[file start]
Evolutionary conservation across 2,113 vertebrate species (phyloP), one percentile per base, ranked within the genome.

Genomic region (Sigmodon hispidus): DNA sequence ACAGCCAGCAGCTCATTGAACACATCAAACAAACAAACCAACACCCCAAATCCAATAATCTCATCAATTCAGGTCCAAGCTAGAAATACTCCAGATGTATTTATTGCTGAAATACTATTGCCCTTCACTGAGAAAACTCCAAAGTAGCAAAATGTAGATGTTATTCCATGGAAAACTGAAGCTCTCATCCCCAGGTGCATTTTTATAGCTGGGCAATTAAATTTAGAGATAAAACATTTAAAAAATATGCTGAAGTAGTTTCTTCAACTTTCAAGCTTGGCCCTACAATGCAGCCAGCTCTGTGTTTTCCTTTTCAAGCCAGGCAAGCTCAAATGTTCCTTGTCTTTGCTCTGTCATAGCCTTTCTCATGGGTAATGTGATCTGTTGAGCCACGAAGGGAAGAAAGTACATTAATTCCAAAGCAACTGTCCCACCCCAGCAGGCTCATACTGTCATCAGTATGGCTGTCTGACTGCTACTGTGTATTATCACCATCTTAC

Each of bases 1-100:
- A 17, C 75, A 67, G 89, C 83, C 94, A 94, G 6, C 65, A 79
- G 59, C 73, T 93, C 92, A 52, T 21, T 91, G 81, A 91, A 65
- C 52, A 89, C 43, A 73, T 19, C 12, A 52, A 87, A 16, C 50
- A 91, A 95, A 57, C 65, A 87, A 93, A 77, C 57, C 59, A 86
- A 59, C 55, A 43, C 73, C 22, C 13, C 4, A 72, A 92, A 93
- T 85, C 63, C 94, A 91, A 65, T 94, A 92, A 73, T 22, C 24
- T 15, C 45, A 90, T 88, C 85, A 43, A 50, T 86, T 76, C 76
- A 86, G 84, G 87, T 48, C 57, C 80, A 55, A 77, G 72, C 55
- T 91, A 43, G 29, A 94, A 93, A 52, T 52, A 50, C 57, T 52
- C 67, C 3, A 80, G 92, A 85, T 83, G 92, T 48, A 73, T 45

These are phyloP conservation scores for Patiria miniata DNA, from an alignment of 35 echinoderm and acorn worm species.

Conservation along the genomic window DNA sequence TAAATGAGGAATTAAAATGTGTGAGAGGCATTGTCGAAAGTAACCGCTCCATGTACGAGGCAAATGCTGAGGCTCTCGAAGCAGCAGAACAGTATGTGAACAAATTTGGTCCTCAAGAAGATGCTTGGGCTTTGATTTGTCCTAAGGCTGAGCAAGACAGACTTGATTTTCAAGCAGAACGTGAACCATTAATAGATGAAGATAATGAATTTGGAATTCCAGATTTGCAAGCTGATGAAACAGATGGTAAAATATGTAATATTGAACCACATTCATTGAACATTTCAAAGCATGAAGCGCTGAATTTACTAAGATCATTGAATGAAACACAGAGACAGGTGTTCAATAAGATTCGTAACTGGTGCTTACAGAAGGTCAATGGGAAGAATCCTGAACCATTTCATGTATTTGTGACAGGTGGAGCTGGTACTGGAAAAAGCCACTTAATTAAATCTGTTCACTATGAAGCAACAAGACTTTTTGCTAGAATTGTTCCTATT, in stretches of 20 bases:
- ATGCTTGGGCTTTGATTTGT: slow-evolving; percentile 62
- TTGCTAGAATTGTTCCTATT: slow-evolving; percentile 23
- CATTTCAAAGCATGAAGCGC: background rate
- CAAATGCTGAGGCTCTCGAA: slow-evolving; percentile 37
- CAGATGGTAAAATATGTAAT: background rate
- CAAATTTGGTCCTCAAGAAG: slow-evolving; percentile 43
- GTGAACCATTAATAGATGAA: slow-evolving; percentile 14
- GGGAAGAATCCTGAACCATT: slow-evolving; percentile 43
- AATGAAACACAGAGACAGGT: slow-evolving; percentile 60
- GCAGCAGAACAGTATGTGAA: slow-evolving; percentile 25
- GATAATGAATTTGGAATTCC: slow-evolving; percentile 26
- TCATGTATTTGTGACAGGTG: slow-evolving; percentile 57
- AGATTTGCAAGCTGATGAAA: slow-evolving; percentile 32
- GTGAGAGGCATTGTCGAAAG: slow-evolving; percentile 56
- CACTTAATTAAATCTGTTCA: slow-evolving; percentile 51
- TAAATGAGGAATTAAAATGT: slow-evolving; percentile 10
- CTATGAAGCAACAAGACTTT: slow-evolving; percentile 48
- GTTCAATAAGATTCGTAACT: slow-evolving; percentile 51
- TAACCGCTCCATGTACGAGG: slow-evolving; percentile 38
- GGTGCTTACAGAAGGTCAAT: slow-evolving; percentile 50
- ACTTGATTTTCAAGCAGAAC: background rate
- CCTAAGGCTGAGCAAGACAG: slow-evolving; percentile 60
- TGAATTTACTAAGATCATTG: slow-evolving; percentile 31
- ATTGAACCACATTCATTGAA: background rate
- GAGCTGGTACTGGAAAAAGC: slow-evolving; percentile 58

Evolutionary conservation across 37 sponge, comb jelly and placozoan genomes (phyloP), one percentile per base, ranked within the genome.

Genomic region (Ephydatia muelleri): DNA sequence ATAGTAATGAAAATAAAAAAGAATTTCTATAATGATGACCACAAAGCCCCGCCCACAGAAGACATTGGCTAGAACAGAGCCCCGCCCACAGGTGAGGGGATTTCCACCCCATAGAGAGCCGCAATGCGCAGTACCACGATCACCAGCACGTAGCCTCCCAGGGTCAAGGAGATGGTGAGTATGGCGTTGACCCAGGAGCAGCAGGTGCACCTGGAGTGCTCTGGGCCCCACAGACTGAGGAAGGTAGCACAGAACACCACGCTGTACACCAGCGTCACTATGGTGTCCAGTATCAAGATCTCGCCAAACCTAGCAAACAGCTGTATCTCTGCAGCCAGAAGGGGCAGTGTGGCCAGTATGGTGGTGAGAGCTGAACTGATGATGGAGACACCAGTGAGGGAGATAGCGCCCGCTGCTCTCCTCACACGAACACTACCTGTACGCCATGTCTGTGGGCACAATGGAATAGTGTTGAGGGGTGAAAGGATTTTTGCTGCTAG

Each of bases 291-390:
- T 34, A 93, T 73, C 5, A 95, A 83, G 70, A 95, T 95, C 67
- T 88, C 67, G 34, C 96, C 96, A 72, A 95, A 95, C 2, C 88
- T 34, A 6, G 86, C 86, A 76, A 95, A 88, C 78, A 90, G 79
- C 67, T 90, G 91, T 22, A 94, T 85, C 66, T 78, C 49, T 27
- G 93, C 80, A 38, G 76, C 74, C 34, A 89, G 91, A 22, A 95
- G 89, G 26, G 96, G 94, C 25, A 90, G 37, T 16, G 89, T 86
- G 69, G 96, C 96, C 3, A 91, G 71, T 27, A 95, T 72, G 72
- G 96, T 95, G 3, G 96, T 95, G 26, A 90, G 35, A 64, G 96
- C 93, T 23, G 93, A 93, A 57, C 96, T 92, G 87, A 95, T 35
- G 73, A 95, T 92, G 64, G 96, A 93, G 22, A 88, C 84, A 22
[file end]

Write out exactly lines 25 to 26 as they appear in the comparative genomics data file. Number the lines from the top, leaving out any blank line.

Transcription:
- GCAGCAGAACAGTATGTGAA: slow-evolving; percentile 25
- GATAATGAATTTGGAATTCC: slow-evolving; percentile 26